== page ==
According to a study, alcohol addiction reduces life time by around 20 years
Alcohol addiction shortens life expectancy by around twenty years, according to the results of a long-term study by researchers from the Universities of Greifswald and Lübeck on the effects of alcohol and tobacco consumption. According to the scientists, the study will be published in the US specialist magazine “Alcoholism: Clinical & Experimental Research” at the beginning of 2013.
Like the head of the Institute for Epidemiology and Social Medicine at the University of Greifswald, Professor Dr. Ulrich John, told the news agency "dpa", that alcohol-dependent women only reached an average life expectancy of 60 years within the scope of the study, while alcohol-addicted men died on average at 58 years. "None of the deceased alcohol addicts had reached the average age of 82 years for women and 77 years for men," the study director continued.
Alcohol addiction causes a significant shortening of the lifespan. As part of their own representative study, the researchers had already recorded and evaluated the health data of 4,070 randomly selected residents of Lübeck and 46 surrounding communities in 1996. 153 alcohol addicts were among the study participants. 149 subjects with alcohol addiction (119 men, 30 women) then took part in the long-term study of the scientists. For fourteen years, Prof. John and colleagues observed the influence of alcohol on the health of addicts. They found that alcohol addiction caused a massive reduction in life expectancy. The death rate among the study participants compared to their peers without alcohol problems had increased significantly. It was 1.9 times higher for male alcoholics and 4.6 times higher for alcoholics.
Women are more susceptible to alcohol than men According to the Greifswald epidemiologist, "women seem to react faster and more with illnesses to alcohol consumption than men." This increased susceptibility cannot be explained by the lower body mass alone. “Women have to take to heart that they are allowed to consume significantly less alcohol than men,” continues Prof. John. The international guidelines, which provide for a maximum daily amount of twelve grams of alcohol for women and 24 grams for men, can be used as a guide. Exceedances should be avoided as far as possible and "it is advisable to avoid alcohol at least two days a week".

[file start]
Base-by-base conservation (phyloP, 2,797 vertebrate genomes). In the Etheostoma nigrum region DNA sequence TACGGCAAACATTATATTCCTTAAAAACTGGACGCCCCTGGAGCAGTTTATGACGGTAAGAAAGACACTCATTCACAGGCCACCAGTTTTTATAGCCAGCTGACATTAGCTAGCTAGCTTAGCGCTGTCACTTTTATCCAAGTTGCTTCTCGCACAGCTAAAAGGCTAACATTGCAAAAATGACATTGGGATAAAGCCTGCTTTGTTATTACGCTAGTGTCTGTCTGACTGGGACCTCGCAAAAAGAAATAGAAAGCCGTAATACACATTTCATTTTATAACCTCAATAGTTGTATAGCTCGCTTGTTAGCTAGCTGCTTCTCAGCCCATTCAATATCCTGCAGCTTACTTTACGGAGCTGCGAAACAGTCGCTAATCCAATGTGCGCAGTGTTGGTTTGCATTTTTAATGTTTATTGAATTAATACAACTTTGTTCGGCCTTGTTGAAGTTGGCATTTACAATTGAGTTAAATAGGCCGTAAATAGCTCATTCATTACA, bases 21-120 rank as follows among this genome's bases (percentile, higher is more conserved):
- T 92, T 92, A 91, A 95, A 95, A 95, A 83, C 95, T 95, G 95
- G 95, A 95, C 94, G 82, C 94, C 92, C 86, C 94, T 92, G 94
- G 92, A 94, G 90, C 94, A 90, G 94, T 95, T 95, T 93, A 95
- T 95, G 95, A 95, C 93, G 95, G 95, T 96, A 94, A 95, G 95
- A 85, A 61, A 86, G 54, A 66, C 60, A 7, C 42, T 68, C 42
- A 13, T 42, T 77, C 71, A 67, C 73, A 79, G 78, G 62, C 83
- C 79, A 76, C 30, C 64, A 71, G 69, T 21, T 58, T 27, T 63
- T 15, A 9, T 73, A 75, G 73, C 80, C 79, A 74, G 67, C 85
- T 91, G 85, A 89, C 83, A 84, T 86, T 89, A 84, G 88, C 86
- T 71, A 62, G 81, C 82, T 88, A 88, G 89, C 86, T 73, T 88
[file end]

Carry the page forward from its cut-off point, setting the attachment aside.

Alcohol reduces life expectancy more than smoking Surprised the scientists not only the drastic impact of alcohol dependency on life expectancy, but also "that alcohol dependence seems to make a particularly significant contribution to shortening lifespan compared to smoking," explained Prof. John. This can probably be explained by the fact that the fatal cancers caused by smoking often only occur at an age of well over 60 - an age that most alcohol addicts do not even reach.
Weaning therapies with no impact on life expectancy The researchers also found in their study that therapies against alcohol dependence had no positive impact on life expectancy. "Our results show that those who were undergoing weaning treatment had no longer survival times than those who had never undergone therapy," explained study leader Prof. Of the 149 alcohol addicts, around 23 percent underwent several months of weaning therapy during the 14-year study period, 6.7 percent completed detoxification. However, both approaches remained "without a positive effect on life expectancy". In the opinion of the head of the Institute for Epidemiology and Social Medicine at the University of Greifswald, this is a clear sign that the therapy offers urgently need to be revised.
Therapy offers need to be revised According to the Greifswald social physician, in the case of alcohol addiction, "the therapies in Germany start too late when those affected already suffer from a large number of alcohol-related disorders." An adjustment of the offer is necessary here. According to Prof. John, significantly more emphasis should be placed on alcohol prevention. For example, price increases, sales bans at petrol stations and a strict ban on alcohol while driving are conceivable approaches. To date, "German society is far too alcohol-oriented" and "Germany is a high-consumption country," emphasized John.
Alcohol problems widespread How common alcohol problems are among the German population is shown by the figures from the German Center for Addiction Issues (DHS) and the Federal Center for Health Education (BZgA). According to this, "more than nine million people between the ages of 18 and 69 have a risky drinking behavior in this country". Almost three million people tend to consume alcohol that is harmful to their health and 1.6 million are dependent on alcohol. Few addicts are probably still aware of the drastic reduction in lifespan associated with alcohol addiction. (fp)
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